- On-call workers give your workers a break. More hands on deck can give your team a break, especially at busy times. With temps helping out, permanent workers can avoid overtime and enjoy a better work-life balance. You can also prevent a culture of overwork from developing.
- Temps can help you address market worries. In a tight talent market, it may be hard to find the candidates you need to fill open positions. In these cases, temporary workers can help you keep your doors open while you continue to look for talent. You may even find your next permanent hire through a contingency hire.
How Can You Successfully Hire a Temporary Employee?
Hiring an “as needed” worker is a different process than recruiting a permanent member of your team. Here are the best practices for hiring temp workers.
Define the job
Decide how many hours you can offer a temporary employee, what they’ll be working on, and how much the position will pay. Being clear in your requirements will help you find the right temp for the job. Write a clear job description that outlines what the position will require and how long it will last.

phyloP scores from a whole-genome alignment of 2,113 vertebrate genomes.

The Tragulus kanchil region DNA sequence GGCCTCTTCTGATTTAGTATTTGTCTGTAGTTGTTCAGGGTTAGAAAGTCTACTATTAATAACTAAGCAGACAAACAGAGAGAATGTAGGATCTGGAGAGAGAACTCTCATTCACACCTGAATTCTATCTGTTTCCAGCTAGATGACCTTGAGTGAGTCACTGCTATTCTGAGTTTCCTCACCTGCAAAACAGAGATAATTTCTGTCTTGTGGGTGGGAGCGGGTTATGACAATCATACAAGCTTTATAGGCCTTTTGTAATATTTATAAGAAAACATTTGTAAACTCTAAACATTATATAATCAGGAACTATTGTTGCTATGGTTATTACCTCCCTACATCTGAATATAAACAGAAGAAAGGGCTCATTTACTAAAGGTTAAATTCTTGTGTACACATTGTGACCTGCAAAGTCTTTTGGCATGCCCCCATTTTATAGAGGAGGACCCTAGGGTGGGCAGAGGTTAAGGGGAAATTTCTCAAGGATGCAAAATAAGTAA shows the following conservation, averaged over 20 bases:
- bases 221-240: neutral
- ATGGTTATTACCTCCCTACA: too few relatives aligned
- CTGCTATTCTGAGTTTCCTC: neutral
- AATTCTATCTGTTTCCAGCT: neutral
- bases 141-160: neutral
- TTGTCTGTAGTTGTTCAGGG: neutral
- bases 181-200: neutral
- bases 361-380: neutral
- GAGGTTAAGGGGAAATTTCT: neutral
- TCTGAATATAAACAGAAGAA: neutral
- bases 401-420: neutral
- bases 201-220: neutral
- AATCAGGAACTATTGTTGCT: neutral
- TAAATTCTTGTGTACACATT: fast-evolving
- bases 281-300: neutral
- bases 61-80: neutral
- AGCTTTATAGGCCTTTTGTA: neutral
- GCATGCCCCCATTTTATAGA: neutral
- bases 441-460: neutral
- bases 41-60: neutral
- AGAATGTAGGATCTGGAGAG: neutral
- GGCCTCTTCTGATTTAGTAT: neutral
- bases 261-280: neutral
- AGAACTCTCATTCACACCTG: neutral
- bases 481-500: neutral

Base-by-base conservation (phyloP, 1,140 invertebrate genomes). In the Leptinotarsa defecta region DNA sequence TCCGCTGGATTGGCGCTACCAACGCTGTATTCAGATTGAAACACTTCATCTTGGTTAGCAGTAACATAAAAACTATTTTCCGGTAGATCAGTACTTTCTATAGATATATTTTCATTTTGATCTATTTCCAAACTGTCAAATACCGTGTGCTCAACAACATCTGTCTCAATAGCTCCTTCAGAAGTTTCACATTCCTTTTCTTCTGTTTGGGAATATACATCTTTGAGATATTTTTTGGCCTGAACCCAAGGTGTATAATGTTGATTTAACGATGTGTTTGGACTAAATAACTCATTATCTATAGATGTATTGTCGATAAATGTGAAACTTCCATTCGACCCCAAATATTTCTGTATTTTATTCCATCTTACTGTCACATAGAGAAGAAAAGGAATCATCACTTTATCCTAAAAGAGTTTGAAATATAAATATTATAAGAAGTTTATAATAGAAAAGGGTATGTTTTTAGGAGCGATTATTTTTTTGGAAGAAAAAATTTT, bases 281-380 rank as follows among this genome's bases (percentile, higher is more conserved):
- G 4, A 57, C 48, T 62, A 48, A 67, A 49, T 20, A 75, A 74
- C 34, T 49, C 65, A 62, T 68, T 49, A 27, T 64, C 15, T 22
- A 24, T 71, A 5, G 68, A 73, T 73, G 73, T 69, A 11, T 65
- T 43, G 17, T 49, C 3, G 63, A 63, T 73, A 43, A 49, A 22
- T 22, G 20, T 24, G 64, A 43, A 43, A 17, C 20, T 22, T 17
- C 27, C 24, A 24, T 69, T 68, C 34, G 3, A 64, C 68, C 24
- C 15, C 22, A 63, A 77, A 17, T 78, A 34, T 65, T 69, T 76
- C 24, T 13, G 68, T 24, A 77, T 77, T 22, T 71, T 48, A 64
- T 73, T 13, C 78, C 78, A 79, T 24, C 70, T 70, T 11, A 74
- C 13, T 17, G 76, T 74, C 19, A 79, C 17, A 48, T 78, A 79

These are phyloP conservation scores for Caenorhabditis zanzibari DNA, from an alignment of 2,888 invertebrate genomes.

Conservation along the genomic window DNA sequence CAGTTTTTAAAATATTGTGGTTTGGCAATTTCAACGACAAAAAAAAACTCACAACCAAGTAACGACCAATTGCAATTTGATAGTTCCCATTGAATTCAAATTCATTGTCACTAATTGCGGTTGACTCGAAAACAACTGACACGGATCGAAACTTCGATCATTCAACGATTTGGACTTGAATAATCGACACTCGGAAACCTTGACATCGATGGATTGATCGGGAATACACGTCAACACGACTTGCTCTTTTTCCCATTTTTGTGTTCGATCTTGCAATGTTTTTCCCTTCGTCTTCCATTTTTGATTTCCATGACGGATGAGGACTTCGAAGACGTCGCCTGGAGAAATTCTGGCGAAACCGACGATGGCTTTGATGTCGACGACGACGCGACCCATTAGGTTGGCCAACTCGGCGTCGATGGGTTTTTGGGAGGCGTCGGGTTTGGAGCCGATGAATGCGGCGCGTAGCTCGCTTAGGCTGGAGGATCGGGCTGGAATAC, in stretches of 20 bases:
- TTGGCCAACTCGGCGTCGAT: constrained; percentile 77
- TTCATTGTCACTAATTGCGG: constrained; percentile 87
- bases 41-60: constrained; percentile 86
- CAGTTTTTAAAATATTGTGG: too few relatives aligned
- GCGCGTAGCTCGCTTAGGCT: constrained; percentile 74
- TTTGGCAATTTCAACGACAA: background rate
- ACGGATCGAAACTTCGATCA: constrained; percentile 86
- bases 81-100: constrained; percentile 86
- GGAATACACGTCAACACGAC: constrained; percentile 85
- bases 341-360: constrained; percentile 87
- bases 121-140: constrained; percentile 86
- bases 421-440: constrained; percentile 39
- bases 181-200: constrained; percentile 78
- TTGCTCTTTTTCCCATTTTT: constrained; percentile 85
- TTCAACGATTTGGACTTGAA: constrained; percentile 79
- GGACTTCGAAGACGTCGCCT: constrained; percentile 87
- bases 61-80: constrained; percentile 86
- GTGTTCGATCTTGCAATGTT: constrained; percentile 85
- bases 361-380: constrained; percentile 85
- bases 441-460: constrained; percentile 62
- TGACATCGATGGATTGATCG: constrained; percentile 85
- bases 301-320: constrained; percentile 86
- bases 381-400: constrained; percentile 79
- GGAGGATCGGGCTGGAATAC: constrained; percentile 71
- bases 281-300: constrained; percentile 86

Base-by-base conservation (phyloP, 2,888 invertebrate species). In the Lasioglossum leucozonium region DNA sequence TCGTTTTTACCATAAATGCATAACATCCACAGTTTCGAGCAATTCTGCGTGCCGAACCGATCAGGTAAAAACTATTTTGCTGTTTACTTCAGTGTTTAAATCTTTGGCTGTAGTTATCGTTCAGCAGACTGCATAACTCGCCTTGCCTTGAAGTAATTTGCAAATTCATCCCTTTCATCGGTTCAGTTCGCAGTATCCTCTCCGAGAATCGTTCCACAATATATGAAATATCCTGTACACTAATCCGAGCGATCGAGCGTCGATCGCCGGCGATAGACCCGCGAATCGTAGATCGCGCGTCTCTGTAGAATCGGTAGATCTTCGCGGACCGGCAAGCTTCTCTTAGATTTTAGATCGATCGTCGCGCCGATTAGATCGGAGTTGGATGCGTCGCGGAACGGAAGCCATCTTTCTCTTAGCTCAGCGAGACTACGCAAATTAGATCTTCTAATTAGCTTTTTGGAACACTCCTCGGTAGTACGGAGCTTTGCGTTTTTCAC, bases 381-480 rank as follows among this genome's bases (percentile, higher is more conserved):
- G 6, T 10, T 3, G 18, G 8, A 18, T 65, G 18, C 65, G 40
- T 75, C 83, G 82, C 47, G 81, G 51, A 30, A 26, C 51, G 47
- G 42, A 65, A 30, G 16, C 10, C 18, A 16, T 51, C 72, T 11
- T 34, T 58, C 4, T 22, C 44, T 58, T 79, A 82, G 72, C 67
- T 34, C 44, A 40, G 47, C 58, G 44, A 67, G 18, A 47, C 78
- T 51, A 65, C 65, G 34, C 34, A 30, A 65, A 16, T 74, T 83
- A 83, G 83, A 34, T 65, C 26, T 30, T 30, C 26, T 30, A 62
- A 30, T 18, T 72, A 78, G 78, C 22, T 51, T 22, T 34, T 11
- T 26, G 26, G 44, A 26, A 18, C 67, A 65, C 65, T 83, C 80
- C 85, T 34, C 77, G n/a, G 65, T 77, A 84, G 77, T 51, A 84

Decide how you’re hiring
It’s possible to hire temps directly by posting on job boards or recruiting using your usual hiring methods. You can also hire a temporary employee through a recruitment or temporary staffing agency. If you need to hire quickly, agencies can take care of vetting and simply send over a qualified worker.
There are other ways to find temporary employees, too. You can contact former temps or seek out referrals from your employees. Your current workers may know someone who is looking for casual work. If you tend to hire many temps, an applicant tracking system (ATS) lets you post to multiple job boards and manage and communicate with multiple candidates.
Screen your candidates
Once you have a few potential temporary hires, you’ll want to make your selection. The process for hiring temps is more streamlined—you don’t want to invest too much time, since this is not a permanent addition to your team.
Instead, review applications and resumes and select a few likely candidates. Schedule a short telephone interview and then narrow down the list. Once you have a few options left, schedule in-person or longer phone interviews so you can make your final selection. When you’re ready to hire, make sure your offer includes specific start and end dates to keep the temporary nature of the work clear.